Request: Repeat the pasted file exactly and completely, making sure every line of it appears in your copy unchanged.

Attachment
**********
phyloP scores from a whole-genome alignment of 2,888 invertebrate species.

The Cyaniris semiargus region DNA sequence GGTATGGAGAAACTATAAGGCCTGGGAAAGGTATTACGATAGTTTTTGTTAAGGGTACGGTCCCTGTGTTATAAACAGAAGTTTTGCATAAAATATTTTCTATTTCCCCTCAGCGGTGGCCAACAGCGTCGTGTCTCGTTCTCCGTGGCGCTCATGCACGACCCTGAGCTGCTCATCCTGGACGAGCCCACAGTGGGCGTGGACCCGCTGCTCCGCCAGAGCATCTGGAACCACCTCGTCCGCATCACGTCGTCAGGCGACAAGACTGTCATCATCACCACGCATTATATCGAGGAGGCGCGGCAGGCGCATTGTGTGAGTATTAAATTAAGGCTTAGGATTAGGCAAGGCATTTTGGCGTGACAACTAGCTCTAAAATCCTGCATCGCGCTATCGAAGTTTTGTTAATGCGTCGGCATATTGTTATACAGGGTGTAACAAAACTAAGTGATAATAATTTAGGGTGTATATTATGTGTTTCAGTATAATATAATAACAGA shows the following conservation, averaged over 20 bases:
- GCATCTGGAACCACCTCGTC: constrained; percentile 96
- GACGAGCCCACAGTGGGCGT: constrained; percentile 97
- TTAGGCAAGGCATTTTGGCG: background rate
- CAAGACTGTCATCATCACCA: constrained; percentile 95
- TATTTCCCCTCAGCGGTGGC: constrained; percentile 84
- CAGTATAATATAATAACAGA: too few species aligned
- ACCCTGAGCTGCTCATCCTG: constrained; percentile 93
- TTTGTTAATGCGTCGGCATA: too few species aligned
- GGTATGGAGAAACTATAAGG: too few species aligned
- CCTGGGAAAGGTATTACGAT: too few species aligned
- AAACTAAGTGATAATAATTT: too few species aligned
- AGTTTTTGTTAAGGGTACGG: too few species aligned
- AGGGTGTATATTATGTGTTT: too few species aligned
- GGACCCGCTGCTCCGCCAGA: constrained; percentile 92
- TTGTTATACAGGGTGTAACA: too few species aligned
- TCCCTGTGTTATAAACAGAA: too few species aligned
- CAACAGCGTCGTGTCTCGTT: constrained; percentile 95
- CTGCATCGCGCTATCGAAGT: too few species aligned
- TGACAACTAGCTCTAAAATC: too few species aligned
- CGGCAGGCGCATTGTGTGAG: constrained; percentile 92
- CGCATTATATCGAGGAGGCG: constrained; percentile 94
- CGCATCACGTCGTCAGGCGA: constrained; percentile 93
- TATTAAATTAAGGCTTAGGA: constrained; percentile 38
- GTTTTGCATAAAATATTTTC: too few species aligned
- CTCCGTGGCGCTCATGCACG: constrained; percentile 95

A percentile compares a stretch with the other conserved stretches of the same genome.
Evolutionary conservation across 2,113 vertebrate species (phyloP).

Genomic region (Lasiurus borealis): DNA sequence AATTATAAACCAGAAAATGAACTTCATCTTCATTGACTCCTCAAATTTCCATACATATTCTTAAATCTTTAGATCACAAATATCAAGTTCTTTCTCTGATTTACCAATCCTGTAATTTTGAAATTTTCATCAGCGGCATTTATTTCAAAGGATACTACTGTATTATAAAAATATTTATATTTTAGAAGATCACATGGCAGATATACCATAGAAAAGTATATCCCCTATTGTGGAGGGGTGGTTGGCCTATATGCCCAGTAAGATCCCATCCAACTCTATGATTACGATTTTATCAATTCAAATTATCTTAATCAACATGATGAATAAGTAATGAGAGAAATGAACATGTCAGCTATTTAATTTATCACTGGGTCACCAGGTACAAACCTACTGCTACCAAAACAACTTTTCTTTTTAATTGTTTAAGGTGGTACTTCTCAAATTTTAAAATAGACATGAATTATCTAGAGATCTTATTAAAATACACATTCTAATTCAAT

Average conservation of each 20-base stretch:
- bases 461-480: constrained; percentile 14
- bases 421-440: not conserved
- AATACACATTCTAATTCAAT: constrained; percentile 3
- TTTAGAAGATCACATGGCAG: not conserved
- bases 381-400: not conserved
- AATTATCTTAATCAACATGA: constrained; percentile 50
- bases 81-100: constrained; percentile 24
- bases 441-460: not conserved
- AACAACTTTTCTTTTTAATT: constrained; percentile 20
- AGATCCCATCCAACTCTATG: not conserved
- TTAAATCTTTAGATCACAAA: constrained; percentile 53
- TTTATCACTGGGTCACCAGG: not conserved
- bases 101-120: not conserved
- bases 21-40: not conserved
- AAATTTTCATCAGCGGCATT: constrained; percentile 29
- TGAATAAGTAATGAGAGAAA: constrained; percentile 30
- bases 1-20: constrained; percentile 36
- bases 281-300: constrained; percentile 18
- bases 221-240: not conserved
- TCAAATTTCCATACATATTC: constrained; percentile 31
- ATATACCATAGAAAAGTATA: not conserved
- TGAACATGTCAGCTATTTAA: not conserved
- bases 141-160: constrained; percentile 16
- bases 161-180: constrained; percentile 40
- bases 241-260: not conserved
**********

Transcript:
phyloP scores from a whole-genome alignment of 2,888 invertebrate species.

The Cyaniris semiargus region DNA sequence GGTATGGAGAAACTATAAGGCCTGGGAAAGGTATTACGATAGTTTTTGTTAAGGGTACGGTCCCTGTGTTATAAACAGAAGTTTTGCATAAAATATTTTCTATTTCCCCTCAGCGGTGGCCAACAGCGTCGTGTCTCGTTCTCCGTGGCGCTCATGCACGACCCTGAGCTGCTCATCCTGGACGAGCCCACAGTGGGCGTGGACCCGCTGCTCCGCCAGAGCATCTGGAACCACCTCGTCCGCATCACGTCGTCAGGCGACAAGACTGTCATCATCACCACGCATTATATCGAGGAGGCGCGGCAGGCGCATTGTGTGAGTATTAAATTAAGGCTTAGGATTAGGCAAGGCATTTTGGCGTGACAACTAGCTCTAAAATCCTGCATCGCGCTATCGAAGTTTTGTTAATGCGTCGGCATATTGTTATACAGGGTGTAACAAAACTAAGTGATAATAATTTAGGGTGTATATTATGTGTTTCAGTATAATATAATAACAGA shows the following conservation, averaged over 20 bases:
- GCATCTGGAACCACCTCGTC: constrained; percentile 96
- GACGAGCCCACAGTGGGCGT: constrained; percentile 97
- TTAGGCAAGGCATTTTGGCG: background rate
- CAAGACTGTCATCATCACCA: constrained; percentile 95
- TATTTCCCCTCAGCGGTGGC: constrained; percentile 84
- CAGTATAATATAATAACAGA: too few species aligned
- ACCCTGAGCTGCTCATCCTG: constrained; percentile 93
- TTTGTTAATGCGTCGGCATA: too few species aligned
- GGTATGGAGAAACTATAAGG: too few species aligned
- CCTGGGAAAGGTATTACGAT: too few species aligned
- AAACTAAGTGATAATAATTT: too few species aligned
- AGTTTTTGTTAAGGGTACGG: too few species aligned
- AGGGTGTATATTATGTGTTT: too few species aligned
- GGACCCGCTGCTCCGCCAGA: constrained; percentile 92
- TTGTTATACAGGGTGTAACA: too few species aligned
- TCCCTGTGTTATAAACAGAA: too few species aligned
- CAACAGCGTCGTGTCTCGTT: constrained; percentile 95
- CTGCATCGCGCTATCGAAGT: too few species aligned
- TGACAACTAGCTCTAAAATC: too few species aligned
- CGGCAGGCGCATTGTGTGAG: constrained; percentile 92
- CGCATTATATCGAGGAGGCG: constrained; percentile 94
- CGCATCACGTCGTCAGGCGA: constrained; percentile 93
- TATTAAATTAAGGCTTAGGA: constrained; percentile 38
- GTTTTGCATAAAATATTTTC: too few species aligned
- CTCCGTGGCGCTCATGCACG: constrained; percentile 95

A percentile compares a stretch with the other conserved stretches of the same genome.
Evolutionary conservation across 2,113 vertebrate species (phyloP).

Genomic region (Lasiurus borealis): DNA sequence AATTATAAACCAGAAAATGAACTTCATCTTCATTGACTCCTCAAATTTCCATACATATTCTTAAATCTTTAGATCACAAATATCAAGTTCTTTCTCTGATTTACCAATCCTGTAATTTTGAAATTTTCATCAGCGGCATTTATTTCAAAGGATACTACTGTATTATAAAAATATTTATATTTTAGAAGATCACATGGCAGATATACCATAGAAAAGTATATCCCCTATTGTGGAGGGGTGGTTGGCCTATATGCCCAGTAAGATCCCATCCAACTCTATGATTACGATTTTATCAATTCAAATTATCTTAATCAACATGATGAATAAGTAATGAGAGAAATGAACATGTCAGCTATTTAATTTATCACTGGGTCACCAGGTACAAACCTACTGCTACCAAAACAACTTTTCTTTTTAATTGTTTAAGGTGGTACTTCTCAAATTTTAAAATAGACATGAATTATCTAGAGATCTTATTAAAATACACATTCTAATTCAAT

Average conservation of each 20-base stretch:
- bases 461-480: constrained; percentile 14
- bases 421-440: not conserved
- AATACACATTCTAATTCAAT: constrained; percentile 3
- TTTAGAAGATCACATGGCAG: not conserved
- bases 381-400: not conserved
- AATTATCTTAATCAACATGA: constrained; percentile 50
- bases 81-100: constrained; percentile 24
- bases 441-460: not conserved
- AACAACTTTTCTTTTTAATT: constrained; percentile 20
- AGATCCCATCCAACTCTATG: not conserved
- TTAAATCTTTAGATCACAAA: constrained; percentile 53
- TTTATCACTGGGTCACCAGG: not conserved
- bases 101-120: not conserved
- bases 21-40: not conserved
- AAATTTTCATCAGCGGCATT: constrained; percentile 29
- TGAATAAGTAATGAGAGAAA: constrained; percentile 30
- bases 1-20: constrained; percentile 36
- bases 281-300: constrained; percentile 18
- bases 221-240: not conserved
- TCAAATTTCCATACATATTC: constrained; percentile 31
- ATATACCATAGAAAAGTATA: not conserved
- TGAACATGTCAGCTATTTAA: not conserved
- bases 141-160: constrained; percentile 16
- bases 161-180: constrained; percentile 40
- bases 241-260: not conserved